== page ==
Why Only Three Exercises?

Most authorities teach you endless ways to isolate muscles. They recommend that you use countless exercises that can harm you, recycling them if just for the sake of variety. These experts argue that you should change up your routine every 4-6 weeks or so.

Instead of isolation, I suggest that you spread the weight over as many active muscles and joints as possible. You should use only a few safe exercises. Instead of variety, you should retain the same good ones, and try your best to improve, time after time again.

Your routine should stay the same at all times regardless of your goals.

I suggest lifting only with the barbell flat bench press, the barbell low-bar back squat, and the single-armed dumbbell row. If you also include sprints for intervals, they allow you to develop complete fitness. Other exercises will both risk your safety and achieve worse results.

You may ask though, why these three exercises? Why only them? The traits that they all share provide the answer.

Traits

In the beginner’s mind there are many possibilities, but in the expert’s mind there are few.

– Shunryu Suzuki

  • They allow you to use free weights.

Free weights bring many advantages, but most importantly, they let you to choose a path through the range of motion that feels right for you.

With the right exercises and tools, free weights work the small muscles that stabilize, yet without detracting from the work meant for the larger muscles.

Beyond the muscles, free weights also hone your body in other ways. As examples, they build up your connective tissue and improve your hormonal balance better than machines do.

  • They are compound movements.

These types of movements emphasize compression over shear. Compression is the type of force your body expects when dealing with heavy weights. Even the shape of our largest bones reflect this truth.

You may not feel the burn as strongly in certain muscles due to less range of motion and localization with compound exercises. Nonetheless, they will allow you to create more tension even in the smaller muscles. Tension is the main stimulus for increasing muscle strength and size.

Compound movements allow for concurrent activation potentiation, or when muscles contract harder by working together.

The body evolved over time with synergy in mind, in that the large muscles can assist the smaller ones. For instance, you will notice that during transverse adduction, or when the chest works to push on something, this partially extends the elbow too, assisting the triceps in this function.

Their status as either an open-chain or closed-chain exercise makes no difference.

Compound movements also train the smallest muscles, such as those in the feet and hands, most naturally.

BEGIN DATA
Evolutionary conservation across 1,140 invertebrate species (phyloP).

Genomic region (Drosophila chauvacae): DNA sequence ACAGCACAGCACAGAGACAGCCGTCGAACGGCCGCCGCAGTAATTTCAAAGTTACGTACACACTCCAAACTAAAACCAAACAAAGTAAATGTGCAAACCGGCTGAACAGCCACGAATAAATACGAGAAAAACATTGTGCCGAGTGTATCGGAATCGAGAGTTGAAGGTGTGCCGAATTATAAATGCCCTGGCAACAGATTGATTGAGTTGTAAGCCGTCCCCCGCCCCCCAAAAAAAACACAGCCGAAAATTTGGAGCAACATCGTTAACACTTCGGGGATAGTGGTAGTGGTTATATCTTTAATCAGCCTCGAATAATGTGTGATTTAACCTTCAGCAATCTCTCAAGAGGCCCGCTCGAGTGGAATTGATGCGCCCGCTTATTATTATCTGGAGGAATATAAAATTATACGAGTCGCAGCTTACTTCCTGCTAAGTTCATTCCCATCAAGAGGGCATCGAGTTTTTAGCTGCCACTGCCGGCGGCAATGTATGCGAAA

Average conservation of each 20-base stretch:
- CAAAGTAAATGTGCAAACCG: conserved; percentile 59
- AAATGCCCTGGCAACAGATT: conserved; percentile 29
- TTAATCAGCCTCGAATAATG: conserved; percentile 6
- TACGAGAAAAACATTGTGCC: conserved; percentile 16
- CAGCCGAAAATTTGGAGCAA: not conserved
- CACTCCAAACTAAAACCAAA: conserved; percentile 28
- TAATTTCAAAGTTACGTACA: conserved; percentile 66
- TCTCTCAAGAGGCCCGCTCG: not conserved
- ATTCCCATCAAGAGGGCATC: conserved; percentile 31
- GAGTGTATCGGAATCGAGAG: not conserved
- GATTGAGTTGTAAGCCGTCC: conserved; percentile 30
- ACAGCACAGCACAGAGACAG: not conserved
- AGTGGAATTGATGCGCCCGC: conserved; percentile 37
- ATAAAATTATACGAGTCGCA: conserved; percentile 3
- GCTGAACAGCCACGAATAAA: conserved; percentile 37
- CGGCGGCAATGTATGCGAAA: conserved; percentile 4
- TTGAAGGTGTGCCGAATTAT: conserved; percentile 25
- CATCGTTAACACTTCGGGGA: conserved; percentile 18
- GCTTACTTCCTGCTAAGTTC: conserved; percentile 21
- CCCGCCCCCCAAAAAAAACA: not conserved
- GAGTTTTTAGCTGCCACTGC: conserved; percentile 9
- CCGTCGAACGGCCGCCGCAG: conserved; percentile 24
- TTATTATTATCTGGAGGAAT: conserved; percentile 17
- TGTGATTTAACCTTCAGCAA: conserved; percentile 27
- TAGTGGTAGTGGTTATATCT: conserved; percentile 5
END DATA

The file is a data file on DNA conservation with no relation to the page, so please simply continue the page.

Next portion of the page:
• You avoid extreme positions for the joints and muscles.

You can choose medium grips, stances, and positions with these three exercises. This distributes the load to minimize shearing forces on the joints. It allows the ideal length for more muscles, which maximizes tension. It prevents the joints from reaching their end feels, or the limits to their range of motion. This can cause the tissues to pinch together, harming you.

As examples, the overhead press and the dip both can destroy the shoulders, by each having extreme positions for the glenohumeral joints. The flat bench press instead keeps this joint close to the middle of its range of motion.

The hack squat machine damages the knees. The stiff-legged deadlift or another hip hinge exercise can harm the lower back and irritate the hips. Done right, the low-bar squat has no such problems.

The wide-grip pull-up and the upright row both cause impingement of the shoulder, while working fewer muscles. The row trains more muscles safely.

  • They work all of the large muscles.

The bench press trains the chest, the back of the arms, and the front half of the shoulders at the least.

The squat works the whole lower body, while hitting the lower back and the rest of the core. The stabilizers in the inner thigh, outer hip, calves, and feet work too. They get addressed further when you sprint.

The row addresses the whole upper back, the front of the arms, the forearms, the hands, the back half of the shoulders, and the front and sides of the core.

  • They allow consistent endpoints.

The barbell allows a clear endpoint for the bench press. You could wrap a pad around the barbell to maintain this yet minimize too much of a stretch at the bottom.

The row prevents too much range of motion by having the weight plate impede movement as it touches your torso.

The squat is more difficult to measure than the other two. You can pay attention though to how the motion feels to know when you have descended low enough. You only need a bit beyond 90° at the hip and knee joints the work the muscles fully.